**just as an aside here… it is true that everyone should be able to ‘self-determine’ NOT to clean their bathroom.  Unfortunately, a lot of these guys that are supported by these agencies do not fully understand the consequences of a decision like this.  This is not fair to them.  It is absolutely necessary that ‘understanding consequences of your decisions’  HAS to be part of the support that is provided.  It rarely is. The consequences of not cleaning your bathroom when you are an adult are that your housemates will be mad at you.  They will have to do your part of the work in keeping up the house and their staff will have to take time out of the regular routine to help them.  This makes the staff frustrated that the work is being dumped on them. In a rental situation, the landlord will not want tenants that do not take care of their place.  Self-determining to not clean your bathroom puts you in jeopardy of eventually losing your friends, having your friends lose their staff, losing your housing because your housemates don’t want to live with you or because the landlord no longer wants to rent to you, and ultimately affects the way landlords view renting to people with disabilities… .  This is an entire blog post in itself.**

Here is another story.  This one is happier.

Pete is here visiting us at the farm for a week.  He is a good friend who has known us all for three years.  He knows the staff people of the other guys here as well, and he receives support services from the same agency as Ray, who lives here. This morning, Pete had no scheduled staff while all of the Juniper Hill guys did.  Ray asked his staff if Pete could come with them to his volunteer job at Comp-Animals, the animal rescue organization where Ray walks dogs and does some cleaning a couple of times each week.  Pete went along… in the same car…. with Ray and his staff.

Ray's smoked salmon in a puff pastry crust' and Pete's Old Bay Shrimp and Scallop pie

Ray’s ‘Smoked Salmon in a Puff Pastry Crust’ and Pete’s ‘Old Bay Shrimp and Scallop Pie’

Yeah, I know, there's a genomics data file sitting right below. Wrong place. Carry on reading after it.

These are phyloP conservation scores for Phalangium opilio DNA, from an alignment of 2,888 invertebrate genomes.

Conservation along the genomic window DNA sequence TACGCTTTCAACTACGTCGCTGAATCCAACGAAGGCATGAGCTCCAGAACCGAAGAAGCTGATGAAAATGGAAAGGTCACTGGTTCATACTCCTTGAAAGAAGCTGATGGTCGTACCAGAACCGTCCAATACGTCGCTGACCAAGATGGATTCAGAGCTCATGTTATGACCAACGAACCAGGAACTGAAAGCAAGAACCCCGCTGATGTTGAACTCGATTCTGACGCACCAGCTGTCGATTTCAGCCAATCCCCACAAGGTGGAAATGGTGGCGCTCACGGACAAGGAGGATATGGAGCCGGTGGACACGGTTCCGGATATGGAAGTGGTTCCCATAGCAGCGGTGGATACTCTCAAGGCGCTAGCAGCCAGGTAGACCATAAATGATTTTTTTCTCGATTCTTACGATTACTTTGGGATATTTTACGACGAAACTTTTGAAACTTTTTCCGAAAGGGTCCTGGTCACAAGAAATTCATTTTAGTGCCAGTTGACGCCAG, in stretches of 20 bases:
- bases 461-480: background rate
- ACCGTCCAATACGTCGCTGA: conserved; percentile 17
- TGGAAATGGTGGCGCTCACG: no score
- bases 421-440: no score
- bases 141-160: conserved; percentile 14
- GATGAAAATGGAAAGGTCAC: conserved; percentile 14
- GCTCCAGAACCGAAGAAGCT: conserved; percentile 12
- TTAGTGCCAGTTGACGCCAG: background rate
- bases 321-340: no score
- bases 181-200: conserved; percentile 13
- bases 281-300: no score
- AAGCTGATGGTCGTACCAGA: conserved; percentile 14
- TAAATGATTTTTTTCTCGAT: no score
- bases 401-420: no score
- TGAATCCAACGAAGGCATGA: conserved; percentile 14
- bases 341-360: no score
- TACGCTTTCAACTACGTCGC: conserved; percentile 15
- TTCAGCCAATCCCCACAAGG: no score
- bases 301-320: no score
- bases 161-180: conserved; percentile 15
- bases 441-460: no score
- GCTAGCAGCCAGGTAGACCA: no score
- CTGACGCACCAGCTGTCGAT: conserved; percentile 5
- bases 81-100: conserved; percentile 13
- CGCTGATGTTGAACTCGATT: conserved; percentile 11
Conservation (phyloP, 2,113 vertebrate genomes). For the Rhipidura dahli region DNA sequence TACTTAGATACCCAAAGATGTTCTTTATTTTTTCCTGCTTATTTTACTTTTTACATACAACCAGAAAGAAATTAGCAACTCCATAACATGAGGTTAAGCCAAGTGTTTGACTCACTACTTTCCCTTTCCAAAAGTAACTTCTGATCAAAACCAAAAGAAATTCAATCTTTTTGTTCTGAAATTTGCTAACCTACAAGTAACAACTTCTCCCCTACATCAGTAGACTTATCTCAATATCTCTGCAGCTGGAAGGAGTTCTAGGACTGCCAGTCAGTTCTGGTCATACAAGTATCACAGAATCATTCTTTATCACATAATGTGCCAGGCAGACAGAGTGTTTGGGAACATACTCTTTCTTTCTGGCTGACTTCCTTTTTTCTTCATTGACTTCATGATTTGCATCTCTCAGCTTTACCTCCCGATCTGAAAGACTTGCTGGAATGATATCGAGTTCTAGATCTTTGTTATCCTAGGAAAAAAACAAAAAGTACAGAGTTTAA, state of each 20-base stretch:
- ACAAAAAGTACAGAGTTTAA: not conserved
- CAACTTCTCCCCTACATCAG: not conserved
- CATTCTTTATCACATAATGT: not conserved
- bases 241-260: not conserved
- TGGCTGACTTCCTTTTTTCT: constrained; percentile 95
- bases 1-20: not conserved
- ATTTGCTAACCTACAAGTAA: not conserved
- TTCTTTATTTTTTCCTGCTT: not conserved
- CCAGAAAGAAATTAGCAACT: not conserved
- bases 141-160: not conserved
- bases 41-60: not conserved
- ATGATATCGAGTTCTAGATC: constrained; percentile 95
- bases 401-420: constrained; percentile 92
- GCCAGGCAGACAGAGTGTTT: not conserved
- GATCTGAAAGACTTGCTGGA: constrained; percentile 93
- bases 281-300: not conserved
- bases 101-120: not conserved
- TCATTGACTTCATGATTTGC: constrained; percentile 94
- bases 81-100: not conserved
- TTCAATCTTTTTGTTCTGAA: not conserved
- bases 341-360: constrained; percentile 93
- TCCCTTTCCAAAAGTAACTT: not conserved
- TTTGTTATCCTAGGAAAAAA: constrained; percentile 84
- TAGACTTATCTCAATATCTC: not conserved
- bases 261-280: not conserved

It was really nice for Pete to be able to tag along with Ray this morning. They also cooked a meal together this week with Ray’s staff, they made an awesome couple of seafood pies.

But it was tonight’s events that really made us realize the importance of having an unwritten policy of friendship and  ‘inclusion’ with your staff members.

Ray spent the afternoon today with his staff in the town where he used to live independently, 45 minutes from the farm.  He went to the library, his favorite one, and checked out some books and videos.   He cruised his favorite stores, visited a friend. When it was time to go, his staff person brought him to the bus station where for two years Ray has waited by himself and taken the bus back each week to our neck of the woods.

Today, for some reason, Ray got on the wrong bus.  He does not/will not carry a cell phone. He did not panic (maybe just a little!).  He realized he was on the wrong bus, got off several stops down the line, and found another bus to take him in the direction back towards the bus station.  Ray then walked for 45 minutes looking for his staff’s apartment, and found it.  He had seen where it was only once, months ago.  Somehow, he found it.  She fed him dinner and drove him back to the Hill at 7 o’clock at night.  Of course she did!

Wow, count the rules that would have been broken today if it had been this other program.  Boundaries.  Personal life.  Being at the staff’s home, with her child. Riding in the car with another person to the animal rescue.  Sharing food. Assisting during off hours.

And if Ray had been supported by this other agency, with all of its rules, he most definitely WOULD have panicked tonight.  Because he would not have had the supportive, caring, inclusive community that he has now, after three years living here at the Hill. He has personal relationships with ALL of us.  All of the staff, all of the guys, all of the guy’s families… some of the staff’s families.  He has all of our phone numbers (which he would have used if he had not found her house).  He has been to some of the staff’s houses…. including the other guy’s staff. He is skilled, self-confident, self-determining and independent, and he feels safe.

This agency would, in its defense, say that if Ray had been one of their ‘clients’ and somehow contacted their emergency hotline (staffed by unknown people) by asking someone on the street or going into a business and being confident enough to ask to use a phone (not sure how this fits with their ‘safety’ policy)…  they would have sent a taxi to take him home.

Setting up supports for yourself or your adult child?

Who are YOU gonna call?

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Banner photo at the top is of a few of the Wednesday gang with Alison’s (Andy’s staff) puppies

Happy New Year! Reflections on three years together

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The snow is falling softly at midnight and outside it is just stunning with the porch light reflecting on the white blanket covering our rolling hills.  Ray is making his way up the hill to his house with his dog, Hahli, who celebrated her first birthday yesterday.  Tomorrow we’ll be snowed in, here on Juniper Hill ….. and Andy and I will cross country ski across the fields, Brent will split lots and lots of wood and keep the fireplace going, and Oh Joy!  it is John’s night to cook and I am hoping for a repeat of the Beef Bourguignon that he made a few weeks ago. And maybe, just maybe… NO staff will be able to get here and it will be just us, all day.